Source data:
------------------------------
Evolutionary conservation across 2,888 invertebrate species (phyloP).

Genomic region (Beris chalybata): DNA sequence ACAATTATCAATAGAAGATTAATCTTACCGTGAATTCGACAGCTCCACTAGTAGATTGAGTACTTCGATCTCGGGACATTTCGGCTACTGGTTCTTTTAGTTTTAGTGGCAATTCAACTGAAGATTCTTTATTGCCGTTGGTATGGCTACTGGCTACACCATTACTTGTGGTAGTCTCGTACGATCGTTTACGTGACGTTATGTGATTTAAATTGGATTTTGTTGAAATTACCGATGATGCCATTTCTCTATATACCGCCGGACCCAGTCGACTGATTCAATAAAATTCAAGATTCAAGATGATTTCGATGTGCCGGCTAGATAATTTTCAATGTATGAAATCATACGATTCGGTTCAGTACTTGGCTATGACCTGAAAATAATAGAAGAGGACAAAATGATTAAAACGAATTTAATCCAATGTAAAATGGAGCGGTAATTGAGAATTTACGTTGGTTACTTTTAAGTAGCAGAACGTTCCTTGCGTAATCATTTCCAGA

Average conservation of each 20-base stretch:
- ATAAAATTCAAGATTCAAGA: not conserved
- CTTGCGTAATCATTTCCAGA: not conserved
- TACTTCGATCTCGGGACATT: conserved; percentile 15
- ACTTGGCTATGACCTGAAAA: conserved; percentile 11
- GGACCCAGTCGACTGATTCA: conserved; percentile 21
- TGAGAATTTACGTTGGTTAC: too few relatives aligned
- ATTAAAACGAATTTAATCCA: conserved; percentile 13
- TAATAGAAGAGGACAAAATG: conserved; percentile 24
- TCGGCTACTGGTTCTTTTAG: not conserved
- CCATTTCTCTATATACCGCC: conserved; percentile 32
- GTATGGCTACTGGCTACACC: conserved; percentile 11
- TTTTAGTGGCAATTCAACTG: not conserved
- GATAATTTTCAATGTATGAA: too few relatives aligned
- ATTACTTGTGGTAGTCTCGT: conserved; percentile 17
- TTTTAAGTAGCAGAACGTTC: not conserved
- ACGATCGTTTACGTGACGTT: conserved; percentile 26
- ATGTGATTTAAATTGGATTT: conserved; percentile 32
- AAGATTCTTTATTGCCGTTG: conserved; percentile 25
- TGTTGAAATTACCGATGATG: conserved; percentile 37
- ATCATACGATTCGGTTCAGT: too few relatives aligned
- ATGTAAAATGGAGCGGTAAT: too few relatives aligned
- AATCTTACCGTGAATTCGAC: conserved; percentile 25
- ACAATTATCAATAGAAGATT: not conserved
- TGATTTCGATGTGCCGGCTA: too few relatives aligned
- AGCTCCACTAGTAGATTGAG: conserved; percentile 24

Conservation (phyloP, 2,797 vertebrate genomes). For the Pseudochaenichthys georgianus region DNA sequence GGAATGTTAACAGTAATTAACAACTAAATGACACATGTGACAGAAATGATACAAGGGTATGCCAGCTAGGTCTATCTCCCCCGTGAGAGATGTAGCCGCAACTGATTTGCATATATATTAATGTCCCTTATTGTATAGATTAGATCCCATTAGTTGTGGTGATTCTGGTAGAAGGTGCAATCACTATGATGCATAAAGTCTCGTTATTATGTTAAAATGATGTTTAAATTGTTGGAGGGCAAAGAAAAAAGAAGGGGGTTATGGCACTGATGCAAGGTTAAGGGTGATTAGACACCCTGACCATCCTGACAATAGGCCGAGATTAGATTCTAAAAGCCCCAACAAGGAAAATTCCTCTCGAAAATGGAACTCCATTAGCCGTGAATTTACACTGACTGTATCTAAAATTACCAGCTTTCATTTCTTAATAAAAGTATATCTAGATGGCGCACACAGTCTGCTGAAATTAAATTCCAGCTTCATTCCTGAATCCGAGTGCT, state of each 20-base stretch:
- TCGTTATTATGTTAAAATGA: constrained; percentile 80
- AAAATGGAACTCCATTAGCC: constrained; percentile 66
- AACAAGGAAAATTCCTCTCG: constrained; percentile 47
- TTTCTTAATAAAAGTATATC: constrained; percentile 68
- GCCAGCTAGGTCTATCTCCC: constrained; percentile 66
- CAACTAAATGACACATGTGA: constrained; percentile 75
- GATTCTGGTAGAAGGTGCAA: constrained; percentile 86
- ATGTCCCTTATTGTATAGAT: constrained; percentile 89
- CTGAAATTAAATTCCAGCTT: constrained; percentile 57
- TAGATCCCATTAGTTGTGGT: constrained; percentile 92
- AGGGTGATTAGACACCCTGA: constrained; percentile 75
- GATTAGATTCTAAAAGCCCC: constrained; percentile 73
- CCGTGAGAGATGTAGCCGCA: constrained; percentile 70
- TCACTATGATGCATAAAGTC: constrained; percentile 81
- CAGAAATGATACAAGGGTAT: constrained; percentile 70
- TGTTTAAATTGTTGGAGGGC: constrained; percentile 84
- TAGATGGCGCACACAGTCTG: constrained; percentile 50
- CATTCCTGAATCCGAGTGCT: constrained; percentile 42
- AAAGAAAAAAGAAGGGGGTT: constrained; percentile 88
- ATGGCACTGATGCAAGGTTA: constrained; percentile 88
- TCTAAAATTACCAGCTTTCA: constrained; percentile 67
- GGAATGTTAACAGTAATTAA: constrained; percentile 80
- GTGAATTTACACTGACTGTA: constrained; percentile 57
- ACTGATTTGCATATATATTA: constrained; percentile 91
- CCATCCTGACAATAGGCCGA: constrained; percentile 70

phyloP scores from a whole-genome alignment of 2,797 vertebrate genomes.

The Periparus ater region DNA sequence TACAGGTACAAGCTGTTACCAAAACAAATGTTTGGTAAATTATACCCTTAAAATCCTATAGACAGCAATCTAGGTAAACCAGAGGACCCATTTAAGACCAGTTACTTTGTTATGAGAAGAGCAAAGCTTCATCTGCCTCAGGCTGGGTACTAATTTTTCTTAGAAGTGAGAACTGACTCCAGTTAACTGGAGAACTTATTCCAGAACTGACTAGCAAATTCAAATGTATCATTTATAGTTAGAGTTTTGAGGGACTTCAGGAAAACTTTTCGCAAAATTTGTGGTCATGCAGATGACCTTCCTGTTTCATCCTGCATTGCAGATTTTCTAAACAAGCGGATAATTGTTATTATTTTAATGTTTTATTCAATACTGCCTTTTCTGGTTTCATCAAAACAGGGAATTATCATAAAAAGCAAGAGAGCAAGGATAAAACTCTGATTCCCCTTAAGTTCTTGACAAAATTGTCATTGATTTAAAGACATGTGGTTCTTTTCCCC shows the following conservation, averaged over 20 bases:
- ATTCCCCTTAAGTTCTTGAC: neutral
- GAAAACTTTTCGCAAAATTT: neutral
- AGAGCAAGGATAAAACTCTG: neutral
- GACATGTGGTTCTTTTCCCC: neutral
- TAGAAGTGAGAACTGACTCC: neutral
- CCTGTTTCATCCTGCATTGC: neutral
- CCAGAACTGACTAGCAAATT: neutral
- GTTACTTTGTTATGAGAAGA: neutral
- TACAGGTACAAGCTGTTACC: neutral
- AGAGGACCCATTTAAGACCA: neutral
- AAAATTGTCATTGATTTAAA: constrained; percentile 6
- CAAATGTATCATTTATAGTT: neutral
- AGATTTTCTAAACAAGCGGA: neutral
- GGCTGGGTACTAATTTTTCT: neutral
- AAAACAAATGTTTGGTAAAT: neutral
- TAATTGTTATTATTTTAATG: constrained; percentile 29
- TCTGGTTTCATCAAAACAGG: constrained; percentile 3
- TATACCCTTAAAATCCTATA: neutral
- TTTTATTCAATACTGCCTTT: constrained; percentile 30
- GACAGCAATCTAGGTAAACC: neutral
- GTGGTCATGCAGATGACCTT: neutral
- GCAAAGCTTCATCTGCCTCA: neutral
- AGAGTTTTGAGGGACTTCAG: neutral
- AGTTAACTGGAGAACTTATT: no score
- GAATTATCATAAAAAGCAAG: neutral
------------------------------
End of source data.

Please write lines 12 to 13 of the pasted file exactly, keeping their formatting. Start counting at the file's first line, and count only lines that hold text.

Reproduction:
- TCGGCTACTGGTTCTTTTAG: not conserved
- CCATTTCTCTATATACCGCC: conserved; percentile 32